Ethnographic research of the use of music in healing as a cultural phenomenon in Greater Sekhukhune District Municipality, Limpopo Province in South Africa
Author(s)Lebaka, Morakeng Edward Kenneth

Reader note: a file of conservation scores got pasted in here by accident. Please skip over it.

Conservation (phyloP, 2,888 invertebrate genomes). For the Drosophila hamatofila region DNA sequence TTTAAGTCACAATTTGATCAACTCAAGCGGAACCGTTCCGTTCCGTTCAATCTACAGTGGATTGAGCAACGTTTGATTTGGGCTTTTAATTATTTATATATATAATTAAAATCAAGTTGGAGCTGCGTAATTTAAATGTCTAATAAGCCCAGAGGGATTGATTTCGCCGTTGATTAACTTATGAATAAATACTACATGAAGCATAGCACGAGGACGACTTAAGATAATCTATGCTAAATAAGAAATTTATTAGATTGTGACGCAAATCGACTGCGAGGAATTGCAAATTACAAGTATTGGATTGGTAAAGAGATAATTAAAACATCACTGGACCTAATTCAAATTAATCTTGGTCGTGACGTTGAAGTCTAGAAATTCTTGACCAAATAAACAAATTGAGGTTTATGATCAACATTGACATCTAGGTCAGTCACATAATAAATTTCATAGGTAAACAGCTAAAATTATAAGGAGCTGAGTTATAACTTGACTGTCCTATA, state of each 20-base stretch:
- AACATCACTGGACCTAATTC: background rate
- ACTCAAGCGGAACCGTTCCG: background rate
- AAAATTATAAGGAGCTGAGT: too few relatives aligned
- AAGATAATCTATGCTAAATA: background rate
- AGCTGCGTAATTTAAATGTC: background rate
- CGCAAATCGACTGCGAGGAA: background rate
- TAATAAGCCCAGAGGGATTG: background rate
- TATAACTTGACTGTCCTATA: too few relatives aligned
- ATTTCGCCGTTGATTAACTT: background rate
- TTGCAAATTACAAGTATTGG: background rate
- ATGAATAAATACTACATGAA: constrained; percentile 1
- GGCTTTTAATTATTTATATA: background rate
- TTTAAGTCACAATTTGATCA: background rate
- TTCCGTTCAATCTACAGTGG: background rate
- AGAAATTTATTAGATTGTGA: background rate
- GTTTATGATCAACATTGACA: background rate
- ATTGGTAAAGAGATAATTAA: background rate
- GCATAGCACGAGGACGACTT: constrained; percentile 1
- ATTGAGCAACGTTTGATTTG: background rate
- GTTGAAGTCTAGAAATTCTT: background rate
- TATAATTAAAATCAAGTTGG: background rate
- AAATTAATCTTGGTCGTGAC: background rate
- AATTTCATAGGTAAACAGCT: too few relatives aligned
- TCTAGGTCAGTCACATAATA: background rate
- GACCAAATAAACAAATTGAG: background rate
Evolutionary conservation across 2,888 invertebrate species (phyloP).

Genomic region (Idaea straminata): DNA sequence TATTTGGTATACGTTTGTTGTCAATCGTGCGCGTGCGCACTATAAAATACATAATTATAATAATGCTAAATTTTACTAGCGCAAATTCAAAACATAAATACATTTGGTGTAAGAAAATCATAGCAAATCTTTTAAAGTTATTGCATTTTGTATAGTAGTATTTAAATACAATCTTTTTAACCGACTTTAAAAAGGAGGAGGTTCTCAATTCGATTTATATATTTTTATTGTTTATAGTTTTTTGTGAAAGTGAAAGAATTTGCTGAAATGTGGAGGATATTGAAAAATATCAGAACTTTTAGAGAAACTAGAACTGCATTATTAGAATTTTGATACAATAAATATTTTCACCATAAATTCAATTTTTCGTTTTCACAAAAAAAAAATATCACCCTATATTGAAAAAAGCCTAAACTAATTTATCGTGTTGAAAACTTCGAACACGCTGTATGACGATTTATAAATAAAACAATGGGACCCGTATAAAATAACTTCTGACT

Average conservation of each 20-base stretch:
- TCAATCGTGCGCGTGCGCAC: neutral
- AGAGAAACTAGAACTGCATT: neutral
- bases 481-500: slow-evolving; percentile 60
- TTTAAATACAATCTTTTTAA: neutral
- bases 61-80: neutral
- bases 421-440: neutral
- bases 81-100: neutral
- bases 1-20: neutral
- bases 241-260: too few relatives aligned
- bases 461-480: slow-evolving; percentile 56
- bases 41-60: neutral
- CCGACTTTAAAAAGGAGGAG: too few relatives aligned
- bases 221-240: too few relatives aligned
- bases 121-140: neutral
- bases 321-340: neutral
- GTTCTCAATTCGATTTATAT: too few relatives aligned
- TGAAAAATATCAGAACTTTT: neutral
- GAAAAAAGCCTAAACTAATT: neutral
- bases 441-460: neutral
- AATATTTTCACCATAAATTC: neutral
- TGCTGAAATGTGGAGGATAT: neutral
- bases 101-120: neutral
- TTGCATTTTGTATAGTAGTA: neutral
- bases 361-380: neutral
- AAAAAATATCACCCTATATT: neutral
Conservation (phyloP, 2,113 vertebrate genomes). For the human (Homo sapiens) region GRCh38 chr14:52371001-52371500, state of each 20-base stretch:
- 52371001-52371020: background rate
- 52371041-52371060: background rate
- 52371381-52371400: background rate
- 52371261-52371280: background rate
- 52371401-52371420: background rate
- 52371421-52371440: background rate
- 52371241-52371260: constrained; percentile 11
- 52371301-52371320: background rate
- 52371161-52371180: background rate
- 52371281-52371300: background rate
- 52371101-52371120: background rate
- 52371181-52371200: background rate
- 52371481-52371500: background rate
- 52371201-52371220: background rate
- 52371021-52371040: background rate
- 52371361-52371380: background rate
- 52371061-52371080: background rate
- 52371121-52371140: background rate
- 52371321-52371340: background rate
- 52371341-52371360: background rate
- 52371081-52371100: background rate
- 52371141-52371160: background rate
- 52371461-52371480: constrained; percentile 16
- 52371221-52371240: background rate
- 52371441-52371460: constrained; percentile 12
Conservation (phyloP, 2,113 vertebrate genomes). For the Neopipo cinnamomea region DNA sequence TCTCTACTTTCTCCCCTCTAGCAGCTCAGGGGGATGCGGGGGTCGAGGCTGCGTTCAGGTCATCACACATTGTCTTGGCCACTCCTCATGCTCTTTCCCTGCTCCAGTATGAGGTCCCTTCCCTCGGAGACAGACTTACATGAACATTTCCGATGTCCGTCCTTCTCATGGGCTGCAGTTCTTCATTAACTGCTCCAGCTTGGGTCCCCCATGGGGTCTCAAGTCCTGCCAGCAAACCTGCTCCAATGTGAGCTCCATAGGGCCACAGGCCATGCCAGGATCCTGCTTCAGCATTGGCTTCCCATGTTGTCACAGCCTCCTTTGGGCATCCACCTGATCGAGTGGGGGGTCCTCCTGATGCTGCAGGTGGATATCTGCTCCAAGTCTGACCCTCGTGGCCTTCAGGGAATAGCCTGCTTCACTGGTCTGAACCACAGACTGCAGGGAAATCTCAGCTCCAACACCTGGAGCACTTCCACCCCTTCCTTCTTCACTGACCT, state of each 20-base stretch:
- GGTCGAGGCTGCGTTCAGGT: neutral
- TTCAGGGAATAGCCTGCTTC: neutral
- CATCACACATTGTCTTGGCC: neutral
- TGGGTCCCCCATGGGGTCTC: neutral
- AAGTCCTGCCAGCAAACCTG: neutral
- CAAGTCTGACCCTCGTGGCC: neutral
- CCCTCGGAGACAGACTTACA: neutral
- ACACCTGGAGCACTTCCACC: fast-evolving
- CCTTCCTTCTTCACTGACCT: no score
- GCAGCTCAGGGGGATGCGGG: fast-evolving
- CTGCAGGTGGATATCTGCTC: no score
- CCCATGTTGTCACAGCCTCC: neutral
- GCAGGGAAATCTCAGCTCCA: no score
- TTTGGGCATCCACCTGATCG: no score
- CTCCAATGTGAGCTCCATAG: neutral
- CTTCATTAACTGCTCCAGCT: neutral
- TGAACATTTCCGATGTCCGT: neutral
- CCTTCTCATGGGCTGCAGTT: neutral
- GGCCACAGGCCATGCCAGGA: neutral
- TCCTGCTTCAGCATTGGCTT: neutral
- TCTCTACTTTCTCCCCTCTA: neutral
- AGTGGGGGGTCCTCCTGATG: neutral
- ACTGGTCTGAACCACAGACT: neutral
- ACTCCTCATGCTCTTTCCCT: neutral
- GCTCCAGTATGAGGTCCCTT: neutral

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AbstractThis study investigates the relationship between music and healing in the African context, as well as the relationship between music, culture, and identity. Since the traditional approach to music-making makes it a part of the institutional life of the Bapedi community, among the Bapedi people, the music itself was and is thought to enable communication with the living-dead, often inducing ancestral spirit possession, ‘causing the spirits to descend’. We observe in this study how traditional healers in the Greater Sekhukhune District Municipality express their emotions through music, and how they use music for regulating their emotions during malopo religious rituals. The main goal of the study was to examine how these emotions relate to traditional healers’ mental health and wellbeing. A range of data collection and analysis were employed in this study. The research employed a naturalistic approach and the primary source for data collection was oral interviews. The data was collected through video recordings of malopo religious rituals, interviews, and observations. Relationships between music, expression, and movement, as well as music, culture, and identity were elucidated. The results have demonstrated that during the dance itself, the healing power of the dance, is shown by both the trainees and their traditional healers, for example, during malopo ritual, after reaching a state of trance, they become spiritually healed. Villagers who witnessed the dance and participated only as an audience, also indicated a feeling of wellbeing after participating in the malopo ritual. The study has revealed that music is an integral part of the Bapedi culture and heritage. Furthermore, it was found that malopo ritual is a performance for appeasing possessing ancestral spirits such as those of the traditional healers and their trainees, which may cause illness if displeased, but on the other hand, may empower the traditional healers to execute the healing process. The research suggests that malopo ritual binds the people to their ancestors (the ancestral realm) and also provides healing therapy. Songs are sung and recited in order to create harmony between the living and the living-dead.
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